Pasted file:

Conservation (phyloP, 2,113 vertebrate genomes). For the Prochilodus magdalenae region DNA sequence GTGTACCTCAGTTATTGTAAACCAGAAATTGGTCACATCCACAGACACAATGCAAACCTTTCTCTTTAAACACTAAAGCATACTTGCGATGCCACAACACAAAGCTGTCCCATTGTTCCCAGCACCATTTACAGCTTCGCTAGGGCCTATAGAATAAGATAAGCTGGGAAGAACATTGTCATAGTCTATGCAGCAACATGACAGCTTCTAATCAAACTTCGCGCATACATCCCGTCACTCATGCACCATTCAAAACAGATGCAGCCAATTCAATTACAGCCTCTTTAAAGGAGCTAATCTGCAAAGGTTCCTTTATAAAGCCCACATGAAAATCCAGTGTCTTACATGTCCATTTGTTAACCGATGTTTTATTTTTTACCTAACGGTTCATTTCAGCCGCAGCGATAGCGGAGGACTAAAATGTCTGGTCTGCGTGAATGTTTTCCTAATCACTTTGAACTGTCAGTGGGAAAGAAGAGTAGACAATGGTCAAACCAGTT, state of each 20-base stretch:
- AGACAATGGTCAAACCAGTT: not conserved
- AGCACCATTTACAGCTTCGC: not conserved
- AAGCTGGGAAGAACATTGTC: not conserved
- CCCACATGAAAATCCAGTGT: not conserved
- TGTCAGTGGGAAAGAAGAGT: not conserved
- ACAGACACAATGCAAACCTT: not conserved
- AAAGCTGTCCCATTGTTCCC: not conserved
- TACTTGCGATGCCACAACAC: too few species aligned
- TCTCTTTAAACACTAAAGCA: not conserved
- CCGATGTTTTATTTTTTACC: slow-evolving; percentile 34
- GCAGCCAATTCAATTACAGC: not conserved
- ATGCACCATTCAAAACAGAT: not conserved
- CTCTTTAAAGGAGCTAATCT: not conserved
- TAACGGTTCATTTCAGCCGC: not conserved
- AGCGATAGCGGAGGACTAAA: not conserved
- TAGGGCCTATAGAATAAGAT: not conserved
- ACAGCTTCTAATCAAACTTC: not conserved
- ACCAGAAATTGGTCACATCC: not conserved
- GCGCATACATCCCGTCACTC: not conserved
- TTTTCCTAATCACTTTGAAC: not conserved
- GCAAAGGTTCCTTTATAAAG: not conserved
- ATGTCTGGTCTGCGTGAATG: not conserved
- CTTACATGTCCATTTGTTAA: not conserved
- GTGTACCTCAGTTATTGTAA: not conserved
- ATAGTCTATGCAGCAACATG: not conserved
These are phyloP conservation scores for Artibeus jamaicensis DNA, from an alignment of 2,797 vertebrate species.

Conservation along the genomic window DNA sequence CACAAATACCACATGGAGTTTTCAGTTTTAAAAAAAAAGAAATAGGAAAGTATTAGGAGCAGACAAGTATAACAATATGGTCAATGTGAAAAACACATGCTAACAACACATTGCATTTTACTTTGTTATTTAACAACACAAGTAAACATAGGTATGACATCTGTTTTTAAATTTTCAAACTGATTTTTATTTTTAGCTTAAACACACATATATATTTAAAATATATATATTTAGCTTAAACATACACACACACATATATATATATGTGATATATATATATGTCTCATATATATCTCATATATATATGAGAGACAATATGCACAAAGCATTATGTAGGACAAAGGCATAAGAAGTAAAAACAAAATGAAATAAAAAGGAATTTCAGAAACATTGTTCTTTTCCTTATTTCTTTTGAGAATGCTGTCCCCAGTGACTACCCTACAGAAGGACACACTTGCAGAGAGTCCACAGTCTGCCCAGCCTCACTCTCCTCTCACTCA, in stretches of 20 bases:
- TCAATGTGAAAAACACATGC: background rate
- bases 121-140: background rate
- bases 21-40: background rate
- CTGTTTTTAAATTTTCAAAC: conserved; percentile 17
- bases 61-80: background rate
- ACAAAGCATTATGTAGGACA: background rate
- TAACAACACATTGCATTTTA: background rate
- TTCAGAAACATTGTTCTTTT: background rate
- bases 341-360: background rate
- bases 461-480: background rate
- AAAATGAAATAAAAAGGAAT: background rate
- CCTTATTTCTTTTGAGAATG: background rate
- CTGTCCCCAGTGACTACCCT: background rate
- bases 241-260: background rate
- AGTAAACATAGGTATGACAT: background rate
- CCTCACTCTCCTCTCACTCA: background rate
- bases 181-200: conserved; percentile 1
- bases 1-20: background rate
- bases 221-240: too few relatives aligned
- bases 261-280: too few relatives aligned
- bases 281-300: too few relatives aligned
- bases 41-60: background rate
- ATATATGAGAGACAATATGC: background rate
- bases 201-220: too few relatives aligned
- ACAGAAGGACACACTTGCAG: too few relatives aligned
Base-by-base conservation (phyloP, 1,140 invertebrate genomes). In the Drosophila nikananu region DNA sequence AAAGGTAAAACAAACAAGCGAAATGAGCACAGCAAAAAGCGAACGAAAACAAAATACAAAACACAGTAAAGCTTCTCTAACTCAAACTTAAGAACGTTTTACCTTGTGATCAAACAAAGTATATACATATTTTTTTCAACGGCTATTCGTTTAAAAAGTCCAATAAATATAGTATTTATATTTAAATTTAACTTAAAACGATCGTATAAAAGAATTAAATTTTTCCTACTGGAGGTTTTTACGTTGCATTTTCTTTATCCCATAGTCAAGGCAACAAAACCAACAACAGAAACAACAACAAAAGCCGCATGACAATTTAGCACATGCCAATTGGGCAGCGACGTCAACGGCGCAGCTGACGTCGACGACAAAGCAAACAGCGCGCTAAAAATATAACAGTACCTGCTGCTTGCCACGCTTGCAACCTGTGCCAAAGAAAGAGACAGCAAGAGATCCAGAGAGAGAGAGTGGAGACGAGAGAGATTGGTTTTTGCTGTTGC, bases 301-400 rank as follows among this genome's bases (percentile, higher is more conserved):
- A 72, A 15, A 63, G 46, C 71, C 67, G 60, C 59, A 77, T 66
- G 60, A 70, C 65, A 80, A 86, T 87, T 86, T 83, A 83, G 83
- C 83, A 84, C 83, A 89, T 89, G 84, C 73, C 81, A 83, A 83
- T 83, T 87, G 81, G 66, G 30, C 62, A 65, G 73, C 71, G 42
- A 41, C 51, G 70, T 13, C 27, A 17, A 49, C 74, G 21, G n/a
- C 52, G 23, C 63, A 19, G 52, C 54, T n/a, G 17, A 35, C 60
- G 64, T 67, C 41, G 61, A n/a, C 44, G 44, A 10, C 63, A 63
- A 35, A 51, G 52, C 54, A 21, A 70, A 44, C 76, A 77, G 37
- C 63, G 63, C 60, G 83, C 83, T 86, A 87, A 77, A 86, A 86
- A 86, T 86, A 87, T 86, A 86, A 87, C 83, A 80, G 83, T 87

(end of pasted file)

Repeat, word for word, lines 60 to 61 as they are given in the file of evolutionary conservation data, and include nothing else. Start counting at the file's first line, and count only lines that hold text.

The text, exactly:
- C 52, G 23, C 63, A 19, G 52, C 54, T n/a, G 17, A 35, C 60
- G 64, T 67, C 41, G 61, A n/a, C 44, G 44, A 10, C 63, A 63